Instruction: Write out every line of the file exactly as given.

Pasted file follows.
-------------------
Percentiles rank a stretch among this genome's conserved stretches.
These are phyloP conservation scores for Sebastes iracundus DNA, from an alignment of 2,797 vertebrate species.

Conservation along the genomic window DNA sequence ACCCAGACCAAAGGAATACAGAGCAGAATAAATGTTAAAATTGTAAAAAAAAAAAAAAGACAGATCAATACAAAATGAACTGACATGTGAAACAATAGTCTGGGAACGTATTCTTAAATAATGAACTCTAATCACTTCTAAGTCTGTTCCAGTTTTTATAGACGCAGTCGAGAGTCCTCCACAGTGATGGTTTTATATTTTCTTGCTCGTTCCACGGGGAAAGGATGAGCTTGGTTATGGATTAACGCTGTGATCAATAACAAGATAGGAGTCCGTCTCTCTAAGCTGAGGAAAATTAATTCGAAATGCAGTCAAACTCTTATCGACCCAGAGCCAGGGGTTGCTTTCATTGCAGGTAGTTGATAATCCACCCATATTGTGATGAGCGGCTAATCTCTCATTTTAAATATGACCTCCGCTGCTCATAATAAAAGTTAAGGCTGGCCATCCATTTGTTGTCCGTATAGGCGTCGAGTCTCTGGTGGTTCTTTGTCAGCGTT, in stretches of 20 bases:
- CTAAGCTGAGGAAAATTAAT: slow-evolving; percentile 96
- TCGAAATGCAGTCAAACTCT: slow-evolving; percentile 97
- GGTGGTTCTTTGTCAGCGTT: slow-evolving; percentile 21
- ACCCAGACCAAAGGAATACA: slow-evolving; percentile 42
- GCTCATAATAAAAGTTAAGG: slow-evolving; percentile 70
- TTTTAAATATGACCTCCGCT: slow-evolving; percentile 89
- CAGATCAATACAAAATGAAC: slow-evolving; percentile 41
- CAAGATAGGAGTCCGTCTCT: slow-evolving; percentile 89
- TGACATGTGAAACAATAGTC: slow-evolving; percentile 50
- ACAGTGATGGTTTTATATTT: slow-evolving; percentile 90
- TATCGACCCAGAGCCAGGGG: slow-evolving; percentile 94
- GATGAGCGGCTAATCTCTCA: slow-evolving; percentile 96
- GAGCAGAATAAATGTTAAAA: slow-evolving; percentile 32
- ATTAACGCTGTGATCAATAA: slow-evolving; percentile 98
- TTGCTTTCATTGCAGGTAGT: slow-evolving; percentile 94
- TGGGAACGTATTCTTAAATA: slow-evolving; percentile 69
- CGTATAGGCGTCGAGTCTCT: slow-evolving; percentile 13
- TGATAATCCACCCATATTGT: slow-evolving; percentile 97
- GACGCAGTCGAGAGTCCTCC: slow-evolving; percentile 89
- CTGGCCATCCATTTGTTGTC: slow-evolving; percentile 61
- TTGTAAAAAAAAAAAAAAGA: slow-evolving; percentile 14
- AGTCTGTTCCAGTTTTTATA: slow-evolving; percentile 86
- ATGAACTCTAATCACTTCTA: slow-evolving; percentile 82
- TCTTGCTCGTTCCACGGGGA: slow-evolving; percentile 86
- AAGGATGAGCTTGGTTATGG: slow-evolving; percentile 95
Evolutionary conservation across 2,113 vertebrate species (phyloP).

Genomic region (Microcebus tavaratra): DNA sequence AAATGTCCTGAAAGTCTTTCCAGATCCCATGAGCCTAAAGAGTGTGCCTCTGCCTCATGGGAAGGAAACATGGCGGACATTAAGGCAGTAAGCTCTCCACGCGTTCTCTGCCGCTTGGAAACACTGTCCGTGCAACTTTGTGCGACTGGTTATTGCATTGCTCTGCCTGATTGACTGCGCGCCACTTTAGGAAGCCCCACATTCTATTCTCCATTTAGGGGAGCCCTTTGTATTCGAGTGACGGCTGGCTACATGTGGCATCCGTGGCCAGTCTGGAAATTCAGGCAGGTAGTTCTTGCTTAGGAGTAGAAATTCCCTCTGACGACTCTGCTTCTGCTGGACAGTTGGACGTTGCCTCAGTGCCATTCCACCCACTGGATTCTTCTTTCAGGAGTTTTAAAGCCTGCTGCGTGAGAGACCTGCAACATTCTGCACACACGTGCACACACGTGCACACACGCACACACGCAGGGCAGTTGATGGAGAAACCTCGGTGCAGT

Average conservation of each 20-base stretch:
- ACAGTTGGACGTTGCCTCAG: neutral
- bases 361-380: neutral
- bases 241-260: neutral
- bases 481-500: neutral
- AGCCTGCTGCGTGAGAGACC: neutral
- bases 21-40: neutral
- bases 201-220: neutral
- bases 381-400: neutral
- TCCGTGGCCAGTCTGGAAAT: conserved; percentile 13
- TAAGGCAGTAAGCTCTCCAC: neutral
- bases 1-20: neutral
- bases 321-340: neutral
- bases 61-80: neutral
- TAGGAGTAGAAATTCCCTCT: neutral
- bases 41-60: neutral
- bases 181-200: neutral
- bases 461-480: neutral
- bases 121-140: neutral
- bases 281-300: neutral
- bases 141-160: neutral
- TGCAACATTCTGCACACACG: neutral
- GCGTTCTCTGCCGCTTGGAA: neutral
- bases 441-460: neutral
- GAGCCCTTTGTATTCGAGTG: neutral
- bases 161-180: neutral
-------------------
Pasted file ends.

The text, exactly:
Percentiles rank a stretch among this genome's conserved stretches.
These are phyloP conservation scores for Sebastes iracundus DNA, from an alignment of 2,797 vertebrate species.

Conservation along the genomic window DNA sequence ACCCAGACCAAAGGAATACAGAGCAGAATAAATGTTAAAATTGTAAAAAAAAAAAAAAGACAGATCAATACAAAATGAACTGACATGTGAAACAATAGTCTGGGAACGTATTCTTAAATAATGAACTCTAATCACTTCTAAGTCTGTTCCAGTTTTTATAGACGCAGTCGAGAGTCCTCCACAGTGATGGTTTTATATTTTCTTGCTCGTTCCACGGGGAAAGGATGAGCTTGGTTATGGATTAACGCTGTGATCAATAACAAGATAGGAGTCCGTCTCTCTAAGCTGAGGAAAATTAATTCGAAATGCAGTCAAACTCTTATCGACCCAGAGCCAGGGGTTGCTTTCATTGCAGGTAGTTGATAATCCACCCATATTGTGATGAGCGGCTAATCTCTCATTTTAAATATGACCTCCGCTGCTCATAATAAAAGTTAAGGCTGGCCATCCATTTGTTGTCCGTATAGGCGTCGAGTCTCTGGTGGTTCTTTGTCAGCGTT, in stretches of 20 bases:
- CTAAGCTGAGGAAAATTAAT: slow-evolving; percentile 96
- TCGAAATGCAGTCAAACTCT: slow-evolving; percentile 97
- GGTGGTTCTTTGTCAGCGTT: slow-evolving; percentile 21
- ACCCAGACCAAAGGAATACA: slow-evolving; percentile 42
- GCTCATAATAAAAGTTAAGG: slow-evolving; percentile 70
- TTTTAAATATGACCTCCGCT: slow-evolving; percentile 89
- CAGATCAATACAAAATGAAC: slow-evolving; percentile 41
- CAAGATAGGAGTCCGTCTCT: slow-evolving; percentile 89
- TGACATGTGAAACAATAGTC: slow-evolving; percentile 50
- ACAGTGATGGTTTTATATTT: slow-evolving; percentile 90
- TATCGACCCAGAGCCAGGGG: slow-evolving; percentile 94
- GATGAGCGGCTAATCTCTCA: slow-evolving; percentile 96
- GAGCAGAATAAATGTTAAAA: slow-evolving; percentile 32
- ATTAACGCTGTGATCAATAA: slow-evolving; percentile 98
- TTGCTTTCATTGCAGGTAGT: slow-evolving; percentile 94
- TGGGAACGTATTCTTAAATA: slow-evolving; percentile 69
- CGTATAGGCGTCGAGTCTCT: slow-evolving; percentile 13
- TGATAATCCACCCATATTGT: slow-evolving; percentile 97
- GACGCAGTCGAGAGTCCTCC: slow-evolving; percentile 89
- CTGGCCATCCATTTGTTGTC: slow-evolving; percentile 61
- TTGTAAAAAAAAAAAAAAGA: slow-evolving; percentile 14
- AGTCTGTTCCAGTTTTTATA: slow-evolving; percentile 86
- ATGAACTCTAATCACTTCTA: slow-evolving; percentile 82
- TCTTGCTCGTTCCACGGGGA: slow-evolving; percentile 86
- AAGGATGAGCTTGGTTATGG: slow-evolving; percentile 95
Evolutionary conservation across 2,113 vertebrate species (phyloP).

Genomic region (Microcebus tavaratra): DNA sequence AAATGTCCTGAAAGTCTTTCCAGATCCCATGAGCCTAAAGAGTGTGCCTCTGCCTCATGGGAAGGAAACATGGCGGACATTAAGGCAGTAAGCTCTCCACGCGTTCTCTGCCGCTTGGAAACACTGTCCGTGCAACTTTGTGCGACTGGTTATTGCATTGCTCTGCCTGATTGACTGCGCGCCACTTTAGGAAGCCCCACATTCTATTCTCCATTTAGGGGAGCCCTTTGTATTCGAGTGACGGCTGGCTACATGTGGCATCCGTGGCCAGTCTGGAAATTCAGGCAGGTAGTTCTTGCTTAGGAGTAGAAATTCCCTCTGACGACTCTGCTTCTGCTGGACAGTTGGACGTTGCCTCAGTGCCATTCCACCCACTGGATTCTTCTTTCAGGAGTTTTAAAGCCTGCTGCGTGAGAGACCTGCAACATTCTGCACACACGTGCACACACGTGCACACACGCACACACGCAGGGCAGTTGATGGAGAAACCTCGGTGCAGT

Average conservation of each 20-base stretch:
- ACAGTTGGACGTTGCCTCAG: neutral
- bases 361-380: neutral
- bases 241-260: neutral
- bases 481-500: neutral
- AGCCTGCTGCGTGAGAGACC: neutral
- bases 21-40: neutral
- bases 201-220: neutral
- bases 381-400: neutral
- TCCGTGGCCAGTCTGGAAAT: conserved; percentile 13
- TAAGGCAGTAAGCTCTCCAC: neutral
- bases 1-20: neutral
- bases 321-340: neutral
- bases 61-80: neutral
- TAGGAGTAGAAATTCCCTCT: neutral
- bases 41-60: neutral
- bases 181-200: neutral
- bases 461-480: neutral
- bases 121-140: neutral
- bases 281-300: neutral
- bases 141-160: neutral
- TGCAACATTCTGCACACACG: neutral
- GCGTTCTCTGCCGCTTGGAA: neutral
- bases 441-460: neutral
- GAGCCCTTTGTATTCGAGTG: neutral
- bases 161-180: neutral